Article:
This month’s Patch Tuesday sees a total of 10 security bulletins, all of which come as a package to the user.
Microsoft’s new all-or-nothing patch model is out for the month of October. The controversial delivery method sees users unable to pick and choose individual patches, instead having to rely on a single payload to get critical and less-important updates at the same time.
October’s patch bundle includes fixes for several critical vulnerabilities. The affected programs include Internet Explorer, Microsoft Edge, Office and the Windows operating system itself. Notably, industry experts warn that these vulnerabilities have already been compromised in the wild.
Some of the major updates, all of which patch a vulnerability that could allow for a remote code execution, are as follows:
- Cumulative Security Update for Internet Explorer (3192887)
This security update resolves vulnerabilities in Internet Explorer. If exploited, an attacker could gain the same user rights as the current user. Alarmingly, if the current user were the administrator of the system, the attacker would also gain the same rights. In essence, the attacker could install programs that could record keystrokes, screenshot the user’s activities, delete data or even create entirely new administrator accounts.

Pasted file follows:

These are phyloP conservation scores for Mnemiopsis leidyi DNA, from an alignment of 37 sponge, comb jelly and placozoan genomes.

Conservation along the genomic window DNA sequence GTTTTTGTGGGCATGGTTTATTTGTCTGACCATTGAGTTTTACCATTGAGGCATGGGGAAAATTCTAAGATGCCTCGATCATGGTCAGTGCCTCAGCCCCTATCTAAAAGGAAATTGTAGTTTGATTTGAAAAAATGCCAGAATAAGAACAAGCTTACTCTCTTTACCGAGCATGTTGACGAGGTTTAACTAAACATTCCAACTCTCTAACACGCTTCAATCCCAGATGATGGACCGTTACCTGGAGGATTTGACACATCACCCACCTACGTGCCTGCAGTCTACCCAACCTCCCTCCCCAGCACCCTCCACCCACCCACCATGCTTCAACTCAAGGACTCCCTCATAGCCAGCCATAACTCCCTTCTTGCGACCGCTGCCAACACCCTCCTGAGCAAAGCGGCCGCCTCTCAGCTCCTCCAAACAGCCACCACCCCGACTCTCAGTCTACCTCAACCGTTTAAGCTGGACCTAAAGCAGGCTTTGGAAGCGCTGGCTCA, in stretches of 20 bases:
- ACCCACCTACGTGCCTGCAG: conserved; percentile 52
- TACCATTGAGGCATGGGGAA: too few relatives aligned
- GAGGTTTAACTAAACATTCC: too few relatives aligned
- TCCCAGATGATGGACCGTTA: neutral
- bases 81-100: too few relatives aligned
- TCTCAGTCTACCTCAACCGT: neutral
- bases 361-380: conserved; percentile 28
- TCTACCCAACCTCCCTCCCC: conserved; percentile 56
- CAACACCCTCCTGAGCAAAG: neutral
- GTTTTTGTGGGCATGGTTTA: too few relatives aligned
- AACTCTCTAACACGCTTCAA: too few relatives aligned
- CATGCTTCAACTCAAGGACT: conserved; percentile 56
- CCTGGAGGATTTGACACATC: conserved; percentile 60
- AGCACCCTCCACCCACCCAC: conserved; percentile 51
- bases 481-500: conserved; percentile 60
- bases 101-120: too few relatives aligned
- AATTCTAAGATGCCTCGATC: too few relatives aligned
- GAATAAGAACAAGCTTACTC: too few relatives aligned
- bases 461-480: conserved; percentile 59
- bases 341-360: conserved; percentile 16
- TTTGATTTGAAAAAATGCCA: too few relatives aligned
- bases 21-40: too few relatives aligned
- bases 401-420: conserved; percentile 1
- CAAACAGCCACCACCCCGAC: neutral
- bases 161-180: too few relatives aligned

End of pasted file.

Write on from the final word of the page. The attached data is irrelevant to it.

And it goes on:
- Cumulative Security Update for Microsoft Edge (3192890)
In this instance, a patch was issued for its Microsoft’s new mainstream browser, Edge. The exploit is triggered when an unsuspecting user views a specially crafted webpage using the browser. As with the previous vulnerability, this exploit would also enable attackers to gain administrator rights and privileges, if they successfully target a user who is also an administrator.
- Security Update for Microsoft Office (3194063)
This update resolves – again – a remote code execution vulnerability in Microsoft Office. Specifically, when the Office software is unsuccessful in its handling of RTF files. An attacker could simply run arbitrary code in the context of the current user to compromise the system.
Microsoft also patched several other vulnerabilities that affected Adobe Flash Player for Windows 8.1, Windows 10 as well as Server 2012.
The entire list of patches and their details can be found here.
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